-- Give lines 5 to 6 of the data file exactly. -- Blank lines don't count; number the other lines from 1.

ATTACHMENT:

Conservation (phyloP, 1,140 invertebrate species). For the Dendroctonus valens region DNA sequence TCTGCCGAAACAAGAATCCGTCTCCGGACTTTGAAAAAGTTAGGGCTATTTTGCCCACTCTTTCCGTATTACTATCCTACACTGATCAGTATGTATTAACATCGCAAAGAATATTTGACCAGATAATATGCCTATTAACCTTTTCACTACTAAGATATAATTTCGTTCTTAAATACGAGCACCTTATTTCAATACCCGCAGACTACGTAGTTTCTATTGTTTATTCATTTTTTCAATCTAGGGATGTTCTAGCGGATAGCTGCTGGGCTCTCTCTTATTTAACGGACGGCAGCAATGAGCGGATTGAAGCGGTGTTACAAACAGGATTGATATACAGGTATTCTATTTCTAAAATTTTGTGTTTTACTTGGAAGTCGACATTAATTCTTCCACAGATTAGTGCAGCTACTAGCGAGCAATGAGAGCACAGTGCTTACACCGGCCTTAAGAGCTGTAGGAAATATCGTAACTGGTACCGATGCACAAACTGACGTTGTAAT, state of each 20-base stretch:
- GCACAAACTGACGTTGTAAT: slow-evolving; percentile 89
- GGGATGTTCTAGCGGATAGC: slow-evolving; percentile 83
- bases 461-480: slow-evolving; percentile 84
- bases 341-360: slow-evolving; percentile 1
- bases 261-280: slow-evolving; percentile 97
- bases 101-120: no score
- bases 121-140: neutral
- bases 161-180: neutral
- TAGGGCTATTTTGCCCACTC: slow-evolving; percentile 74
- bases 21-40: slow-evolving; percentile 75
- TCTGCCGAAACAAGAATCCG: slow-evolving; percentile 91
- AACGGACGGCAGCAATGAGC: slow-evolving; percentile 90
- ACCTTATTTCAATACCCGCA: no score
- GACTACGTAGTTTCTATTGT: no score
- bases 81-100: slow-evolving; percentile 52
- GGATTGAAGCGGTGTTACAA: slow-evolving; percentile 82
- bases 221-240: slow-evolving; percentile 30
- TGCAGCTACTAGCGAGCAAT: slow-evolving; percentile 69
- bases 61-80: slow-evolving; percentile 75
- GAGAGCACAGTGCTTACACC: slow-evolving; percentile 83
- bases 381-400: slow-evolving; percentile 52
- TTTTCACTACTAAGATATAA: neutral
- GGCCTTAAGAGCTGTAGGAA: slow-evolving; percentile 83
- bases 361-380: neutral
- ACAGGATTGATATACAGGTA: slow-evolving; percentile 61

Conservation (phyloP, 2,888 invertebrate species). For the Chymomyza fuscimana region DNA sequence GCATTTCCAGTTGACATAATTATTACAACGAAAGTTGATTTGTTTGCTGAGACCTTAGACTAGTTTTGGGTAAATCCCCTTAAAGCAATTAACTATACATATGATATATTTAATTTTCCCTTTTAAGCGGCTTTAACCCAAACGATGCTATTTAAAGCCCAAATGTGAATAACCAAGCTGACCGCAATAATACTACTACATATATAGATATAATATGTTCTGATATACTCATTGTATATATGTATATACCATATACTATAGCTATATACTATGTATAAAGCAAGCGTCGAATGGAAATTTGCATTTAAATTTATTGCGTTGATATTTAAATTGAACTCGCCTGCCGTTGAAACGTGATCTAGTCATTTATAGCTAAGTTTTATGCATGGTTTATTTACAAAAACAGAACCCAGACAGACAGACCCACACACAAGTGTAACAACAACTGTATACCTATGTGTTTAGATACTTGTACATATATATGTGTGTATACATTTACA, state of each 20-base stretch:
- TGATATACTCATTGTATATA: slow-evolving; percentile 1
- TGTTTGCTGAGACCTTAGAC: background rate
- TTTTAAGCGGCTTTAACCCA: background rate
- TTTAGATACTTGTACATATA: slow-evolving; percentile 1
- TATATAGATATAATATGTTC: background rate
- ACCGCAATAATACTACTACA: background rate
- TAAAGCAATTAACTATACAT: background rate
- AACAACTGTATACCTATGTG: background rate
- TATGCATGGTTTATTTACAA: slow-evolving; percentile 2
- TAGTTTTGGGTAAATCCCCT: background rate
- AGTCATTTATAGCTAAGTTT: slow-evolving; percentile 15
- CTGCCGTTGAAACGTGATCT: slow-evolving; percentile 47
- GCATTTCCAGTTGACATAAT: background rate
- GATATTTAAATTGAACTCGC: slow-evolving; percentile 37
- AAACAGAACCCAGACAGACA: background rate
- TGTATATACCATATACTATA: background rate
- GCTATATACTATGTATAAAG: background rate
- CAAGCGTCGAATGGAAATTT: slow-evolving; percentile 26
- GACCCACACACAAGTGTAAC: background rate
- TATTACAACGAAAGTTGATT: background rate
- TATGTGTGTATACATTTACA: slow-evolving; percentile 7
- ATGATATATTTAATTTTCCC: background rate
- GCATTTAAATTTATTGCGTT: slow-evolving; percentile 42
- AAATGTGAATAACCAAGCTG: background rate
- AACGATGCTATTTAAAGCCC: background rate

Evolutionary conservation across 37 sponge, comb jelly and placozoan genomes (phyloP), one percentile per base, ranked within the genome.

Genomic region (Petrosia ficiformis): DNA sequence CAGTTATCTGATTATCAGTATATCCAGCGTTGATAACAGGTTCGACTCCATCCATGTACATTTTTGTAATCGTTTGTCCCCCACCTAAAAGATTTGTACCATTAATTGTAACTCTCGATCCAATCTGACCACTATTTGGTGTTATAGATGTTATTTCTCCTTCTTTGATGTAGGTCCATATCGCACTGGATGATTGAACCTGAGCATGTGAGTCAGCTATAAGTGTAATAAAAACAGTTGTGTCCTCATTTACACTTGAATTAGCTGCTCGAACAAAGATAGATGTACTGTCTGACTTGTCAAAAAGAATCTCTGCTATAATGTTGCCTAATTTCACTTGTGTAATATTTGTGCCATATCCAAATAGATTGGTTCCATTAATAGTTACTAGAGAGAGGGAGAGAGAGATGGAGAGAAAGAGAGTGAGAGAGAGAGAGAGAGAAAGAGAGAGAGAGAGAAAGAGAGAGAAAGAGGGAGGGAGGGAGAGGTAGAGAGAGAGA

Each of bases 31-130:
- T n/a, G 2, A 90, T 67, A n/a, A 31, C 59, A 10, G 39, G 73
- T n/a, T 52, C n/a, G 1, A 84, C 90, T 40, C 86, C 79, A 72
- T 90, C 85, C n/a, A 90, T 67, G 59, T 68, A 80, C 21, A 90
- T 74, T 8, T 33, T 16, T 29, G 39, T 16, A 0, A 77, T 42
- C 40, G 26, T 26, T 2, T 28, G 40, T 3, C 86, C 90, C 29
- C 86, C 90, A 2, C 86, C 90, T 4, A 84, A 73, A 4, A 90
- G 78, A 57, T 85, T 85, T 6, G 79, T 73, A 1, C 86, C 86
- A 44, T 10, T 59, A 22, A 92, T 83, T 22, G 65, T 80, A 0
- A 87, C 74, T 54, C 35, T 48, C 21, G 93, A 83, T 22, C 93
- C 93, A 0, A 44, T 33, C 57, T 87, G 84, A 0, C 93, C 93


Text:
- bases 341-360: slow-evolving; percentile 1
- bases 261-280: slow-evolving; percentile 97